“The contact tracing system in Wales has performed well so far, with over 90% of contacts being traced successfully since it started”; that’s what Wales’ Health Minister Vaughan Gething MS said in November 2020, when he announced additional funding to nearly double the contact tracing workforce in Wales.
That’s why Senedd Research has been working with academics at Swansea University to find out more about people’s experiences of the NHS Wales Test, Trace, Protect service. The research recommends improvements to elements of the service, including consistency of communication, financial and mental health support, and the identification of people who do not have the capability, opportunity or motivation to self-isolate.
This article sets out the policy context for contact tracing in Wales and the main findings of the research.
Test, Trace, Protect
Contact tracing is an important part of the Welsh Government’s Test, Trace, Protect strategy. Testing is the spotlight that shows where the virus is, and contact tracing helps to prevent the virus spreading:
As soon as people start to display symptoms of coronavirus (COVID-19), they should arrange to take a test as quickly as possible whilst they and members of their household self-isolate. Contact tracing is reliant on tests being taken quickly.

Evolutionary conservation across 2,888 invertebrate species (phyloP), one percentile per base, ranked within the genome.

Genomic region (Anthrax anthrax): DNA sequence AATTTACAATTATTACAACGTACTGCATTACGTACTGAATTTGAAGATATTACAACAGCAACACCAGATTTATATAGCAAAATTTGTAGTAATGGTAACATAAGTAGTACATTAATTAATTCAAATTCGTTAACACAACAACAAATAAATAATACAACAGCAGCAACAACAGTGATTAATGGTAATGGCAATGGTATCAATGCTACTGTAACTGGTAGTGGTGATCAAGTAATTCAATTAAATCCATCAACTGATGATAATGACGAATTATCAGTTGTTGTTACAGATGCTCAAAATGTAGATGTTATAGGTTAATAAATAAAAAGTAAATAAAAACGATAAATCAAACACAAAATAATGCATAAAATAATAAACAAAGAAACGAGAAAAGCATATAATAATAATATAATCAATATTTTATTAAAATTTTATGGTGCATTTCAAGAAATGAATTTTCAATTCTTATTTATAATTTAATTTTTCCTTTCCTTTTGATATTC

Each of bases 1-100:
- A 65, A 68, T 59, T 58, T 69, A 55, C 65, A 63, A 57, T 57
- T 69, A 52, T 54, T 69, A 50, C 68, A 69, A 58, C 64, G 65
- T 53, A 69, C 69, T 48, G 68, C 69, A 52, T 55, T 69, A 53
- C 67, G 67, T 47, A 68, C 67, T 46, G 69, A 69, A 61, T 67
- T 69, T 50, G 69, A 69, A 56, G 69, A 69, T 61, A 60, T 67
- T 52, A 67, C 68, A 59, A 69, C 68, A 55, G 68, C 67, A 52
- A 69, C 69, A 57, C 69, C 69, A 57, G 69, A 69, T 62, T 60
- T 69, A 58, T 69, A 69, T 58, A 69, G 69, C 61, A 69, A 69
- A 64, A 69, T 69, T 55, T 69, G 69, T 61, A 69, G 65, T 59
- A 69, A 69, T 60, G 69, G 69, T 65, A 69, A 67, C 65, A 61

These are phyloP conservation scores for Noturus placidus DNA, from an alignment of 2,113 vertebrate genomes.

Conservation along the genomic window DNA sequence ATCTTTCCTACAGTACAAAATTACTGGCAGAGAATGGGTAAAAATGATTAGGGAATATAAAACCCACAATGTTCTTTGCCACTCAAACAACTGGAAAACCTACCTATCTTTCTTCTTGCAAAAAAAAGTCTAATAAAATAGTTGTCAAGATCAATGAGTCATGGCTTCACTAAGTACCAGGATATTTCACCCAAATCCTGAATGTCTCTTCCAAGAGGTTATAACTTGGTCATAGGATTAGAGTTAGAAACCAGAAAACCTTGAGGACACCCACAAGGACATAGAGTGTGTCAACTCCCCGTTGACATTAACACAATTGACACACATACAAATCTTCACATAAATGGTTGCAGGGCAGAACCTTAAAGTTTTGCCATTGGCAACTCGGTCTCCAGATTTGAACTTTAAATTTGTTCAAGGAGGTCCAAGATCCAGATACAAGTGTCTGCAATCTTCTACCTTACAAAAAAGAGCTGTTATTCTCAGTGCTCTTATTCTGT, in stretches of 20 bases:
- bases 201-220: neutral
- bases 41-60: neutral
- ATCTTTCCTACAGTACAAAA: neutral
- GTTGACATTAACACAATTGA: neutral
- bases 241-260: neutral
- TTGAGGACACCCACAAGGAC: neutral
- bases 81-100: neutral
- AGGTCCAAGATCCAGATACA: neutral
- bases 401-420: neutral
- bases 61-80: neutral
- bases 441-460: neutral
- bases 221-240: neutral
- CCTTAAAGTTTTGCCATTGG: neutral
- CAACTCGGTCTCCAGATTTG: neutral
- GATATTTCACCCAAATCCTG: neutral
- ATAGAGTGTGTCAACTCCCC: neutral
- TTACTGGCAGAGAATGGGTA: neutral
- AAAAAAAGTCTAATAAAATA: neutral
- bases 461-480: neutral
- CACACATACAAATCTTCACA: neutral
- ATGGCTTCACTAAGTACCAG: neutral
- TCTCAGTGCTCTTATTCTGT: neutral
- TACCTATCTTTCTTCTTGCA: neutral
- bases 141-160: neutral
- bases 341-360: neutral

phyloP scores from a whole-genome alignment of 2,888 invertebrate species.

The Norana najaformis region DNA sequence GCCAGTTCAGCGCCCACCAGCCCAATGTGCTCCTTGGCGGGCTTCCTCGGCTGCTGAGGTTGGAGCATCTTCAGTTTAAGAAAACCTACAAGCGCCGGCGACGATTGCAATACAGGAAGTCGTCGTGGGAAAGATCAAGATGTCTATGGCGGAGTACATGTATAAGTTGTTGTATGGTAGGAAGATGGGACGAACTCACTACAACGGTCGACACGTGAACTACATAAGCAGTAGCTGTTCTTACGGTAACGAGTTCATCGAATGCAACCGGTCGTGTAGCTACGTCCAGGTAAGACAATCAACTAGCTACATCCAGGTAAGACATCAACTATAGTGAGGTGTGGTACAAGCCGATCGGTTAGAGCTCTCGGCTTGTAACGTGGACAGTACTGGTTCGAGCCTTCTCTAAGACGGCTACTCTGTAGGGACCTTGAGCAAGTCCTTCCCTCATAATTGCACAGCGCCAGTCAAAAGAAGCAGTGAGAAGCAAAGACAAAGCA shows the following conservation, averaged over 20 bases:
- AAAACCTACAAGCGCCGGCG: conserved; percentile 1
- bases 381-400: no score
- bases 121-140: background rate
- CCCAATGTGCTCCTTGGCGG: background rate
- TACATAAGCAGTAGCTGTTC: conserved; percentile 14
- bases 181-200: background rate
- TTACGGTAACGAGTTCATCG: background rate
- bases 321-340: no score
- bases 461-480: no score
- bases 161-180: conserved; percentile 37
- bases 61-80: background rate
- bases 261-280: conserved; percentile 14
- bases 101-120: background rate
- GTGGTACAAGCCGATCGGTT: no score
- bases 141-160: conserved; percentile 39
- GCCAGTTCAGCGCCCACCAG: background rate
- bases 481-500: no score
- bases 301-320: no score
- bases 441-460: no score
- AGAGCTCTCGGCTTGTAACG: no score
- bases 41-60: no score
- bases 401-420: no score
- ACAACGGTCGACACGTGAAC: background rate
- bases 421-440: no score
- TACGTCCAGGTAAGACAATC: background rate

On receiving a positive result people are asked to support the NHS Wales Test, Trace, Protect service by reporting their recent contacts to the local contact tracer so that they can be contacted and notified to self-isolate (and take a test if they too are displaying symptoms), to help stop the spread of the virus.
Since the contact tracing system was introduced in Wales in June 2020, over 156,860 (99%) positive cases and 350,987 (92%) close contacts have been successfully traced.
The Scientific Advisory Group for Emergencies (SAGE) has suggested that for a contact tracing system to be effective, it needs to trace around 80 per cent of contacts of an index case.
- of the 4,008 positive cases that were eligible for follow-up, 3,832 (96%) were reached and asked to provide details of their recent contacts
- of the 8,762 close contacts that were eligible for follow-up, 7,864 (90%) were successfully contacted and advised accordingly, or had their case otherwise resolved
Timescale for contact